Commodities Report
April 17, 2018


Close April 17

April 10

1 week change

Dec Corn



- .08

Nov Soybeans



- .03

July Wheat



- .28

June Hogs



+ 1.70

June Cattle



+ 2.80

Cdn $



+ .33

US $ Index



- .15

Crude Oil



+ .76




+ 7

US 10 Year Notes



- 6

TSX Stocks



+ 106

The largest change in the past week was the drop in wheat futures. Rain is forecast for the very dry hard red wheat areas in the Southern Plains (Kansas, Okla. areas).  USDA reported only 31 percent of US winter wheat is in good or excellent shape, but that should improve if the forecast is correct.

Soft red wheat is mostly in decent shape, and that’s the main class of wheat grown in Ontario. Hindsight tells us the rallies should have been sold. If hindsight were foresight, we’d all be a darn sight better off! World wheat fundamentals were never positive.

Three percent of US corn is planted as of April 15. Normal is five percent for that date. Little will get planted in the next 7 to 10 days. Most of the Midwest (and Ontario) is very wet, and soils are too cold for seed germination. Iowa and north still has a blanket of snow.

The market doesn’t get too concerned about planting progress unless it’s well into May. North American farmers have proven they can get a lot of crop planted in a short period of time, if conditions are right. It appears a warmer, drier period will happen by the end of April.

It is a futures market we’re dealing with, not a past market. Perhaps that’s why the soybean price has been so resilient, despite mostly negative news.

 If planting gets delayed, more soybeans will get planted. There were record US supplies at March 1. The Chinese tariff on soybeans should have also created some headwinds. Yet the soybean price is doing surprisingly well.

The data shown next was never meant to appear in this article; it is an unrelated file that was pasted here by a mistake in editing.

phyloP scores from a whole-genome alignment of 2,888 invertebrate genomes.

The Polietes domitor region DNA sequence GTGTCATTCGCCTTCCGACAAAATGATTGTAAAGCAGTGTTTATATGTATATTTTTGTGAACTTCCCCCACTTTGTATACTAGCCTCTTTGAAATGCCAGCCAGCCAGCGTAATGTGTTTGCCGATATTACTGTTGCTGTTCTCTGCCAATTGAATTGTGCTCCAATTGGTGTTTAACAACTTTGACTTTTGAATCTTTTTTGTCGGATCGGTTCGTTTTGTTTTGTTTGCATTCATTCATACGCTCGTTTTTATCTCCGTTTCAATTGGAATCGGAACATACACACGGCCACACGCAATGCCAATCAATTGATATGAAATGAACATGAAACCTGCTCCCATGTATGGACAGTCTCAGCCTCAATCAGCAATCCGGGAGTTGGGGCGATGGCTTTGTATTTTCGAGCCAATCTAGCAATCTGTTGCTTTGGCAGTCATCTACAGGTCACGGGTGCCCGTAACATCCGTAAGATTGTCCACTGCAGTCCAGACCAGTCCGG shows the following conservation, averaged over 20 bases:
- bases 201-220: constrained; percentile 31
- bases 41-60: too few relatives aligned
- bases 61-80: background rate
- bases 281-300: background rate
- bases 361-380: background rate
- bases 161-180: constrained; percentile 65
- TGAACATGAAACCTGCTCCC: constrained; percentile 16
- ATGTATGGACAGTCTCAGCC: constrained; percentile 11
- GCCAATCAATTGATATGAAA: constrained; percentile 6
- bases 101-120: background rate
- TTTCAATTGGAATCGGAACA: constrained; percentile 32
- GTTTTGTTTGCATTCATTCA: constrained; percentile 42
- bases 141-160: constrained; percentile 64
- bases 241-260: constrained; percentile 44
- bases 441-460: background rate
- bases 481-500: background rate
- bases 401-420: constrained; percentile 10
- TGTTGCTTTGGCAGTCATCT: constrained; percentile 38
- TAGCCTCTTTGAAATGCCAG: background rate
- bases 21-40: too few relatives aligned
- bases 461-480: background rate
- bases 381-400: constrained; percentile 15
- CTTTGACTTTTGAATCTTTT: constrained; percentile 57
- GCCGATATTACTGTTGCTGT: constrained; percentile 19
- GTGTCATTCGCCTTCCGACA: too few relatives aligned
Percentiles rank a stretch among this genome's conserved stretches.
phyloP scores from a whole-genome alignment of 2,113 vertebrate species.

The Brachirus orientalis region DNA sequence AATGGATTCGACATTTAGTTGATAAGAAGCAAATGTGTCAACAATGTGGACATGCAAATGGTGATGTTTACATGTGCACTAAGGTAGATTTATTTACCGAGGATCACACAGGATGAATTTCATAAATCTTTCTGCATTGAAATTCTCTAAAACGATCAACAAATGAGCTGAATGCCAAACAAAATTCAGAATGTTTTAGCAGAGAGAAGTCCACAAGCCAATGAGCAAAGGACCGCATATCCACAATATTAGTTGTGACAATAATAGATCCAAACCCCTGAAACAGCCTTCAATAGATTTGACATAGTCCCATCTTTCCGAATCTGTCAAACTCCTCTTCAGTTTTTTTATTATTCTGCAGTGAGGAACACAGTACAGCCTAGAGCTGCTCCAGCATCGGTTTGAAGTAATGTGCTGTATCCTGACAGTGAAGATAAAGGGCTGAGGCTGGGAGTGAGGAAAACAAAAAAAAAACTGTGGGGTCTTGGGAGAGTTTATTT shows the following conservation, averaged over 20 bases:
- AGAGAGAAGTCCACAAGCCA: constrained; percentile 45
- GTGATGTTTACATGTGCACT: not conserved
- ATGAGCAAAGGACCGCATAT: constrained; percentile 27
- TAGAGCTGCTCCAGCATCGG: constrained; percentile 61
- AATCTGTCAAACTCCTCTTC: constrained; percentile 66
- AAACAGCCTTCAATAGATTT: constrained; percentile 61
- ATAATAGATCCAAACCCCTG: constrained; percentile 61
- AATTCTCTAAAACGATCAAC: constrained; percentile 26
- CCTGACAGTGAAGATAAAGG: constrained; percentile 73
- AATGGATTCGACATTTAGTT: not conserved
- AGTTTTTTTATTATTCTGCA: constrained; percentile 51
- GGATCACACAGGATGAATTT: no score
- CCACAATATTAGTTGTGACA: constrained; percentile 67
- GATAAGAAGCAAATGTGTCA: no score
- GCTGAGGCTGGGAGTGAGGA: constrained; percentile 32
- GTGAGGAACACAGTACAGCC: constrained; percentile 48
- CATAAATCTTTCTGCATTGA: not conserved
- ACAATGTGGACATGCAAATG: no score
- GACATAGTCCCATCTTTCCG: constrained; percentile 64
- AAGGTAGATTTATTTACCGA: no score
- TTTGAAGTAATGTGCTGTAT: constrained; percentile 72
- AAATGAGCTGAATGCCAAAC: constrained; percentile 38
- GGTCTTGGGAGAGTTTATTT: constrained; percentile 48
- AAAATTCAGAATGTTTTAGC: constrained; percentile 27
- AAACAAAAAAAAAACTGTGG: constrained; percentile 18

Perhaps the strength is coming from the demand side. The US sold 2 boat loads of soybeans to Argentina, as they need them to meet their soymeal commitments. It appears Argentina doesn’t have the large soybean stocks that USDA says they have. The US also crushed a record number of soybeans in March. Crush margins remain good in China also.

Large spec funds are long 207,000 corn contracts and 142,000 soybean contracts. These aren’t extreme positions, so they could easily collectively be buyers or sellers from here. Weather will likely be the determining factor. Funds are still short 58,000 wheat contracts.

Outside markets were quietly higher in the past week. Livestock, metals and energy futures firmed, as inflationary pressures slowly build. This helped the Canadian dollar rally to a two month high and up 2 ½ cents in the past month. This has hurt basis values for Ontario farmers. 

- Frank Backx, Hensall Co-op Grain Marketer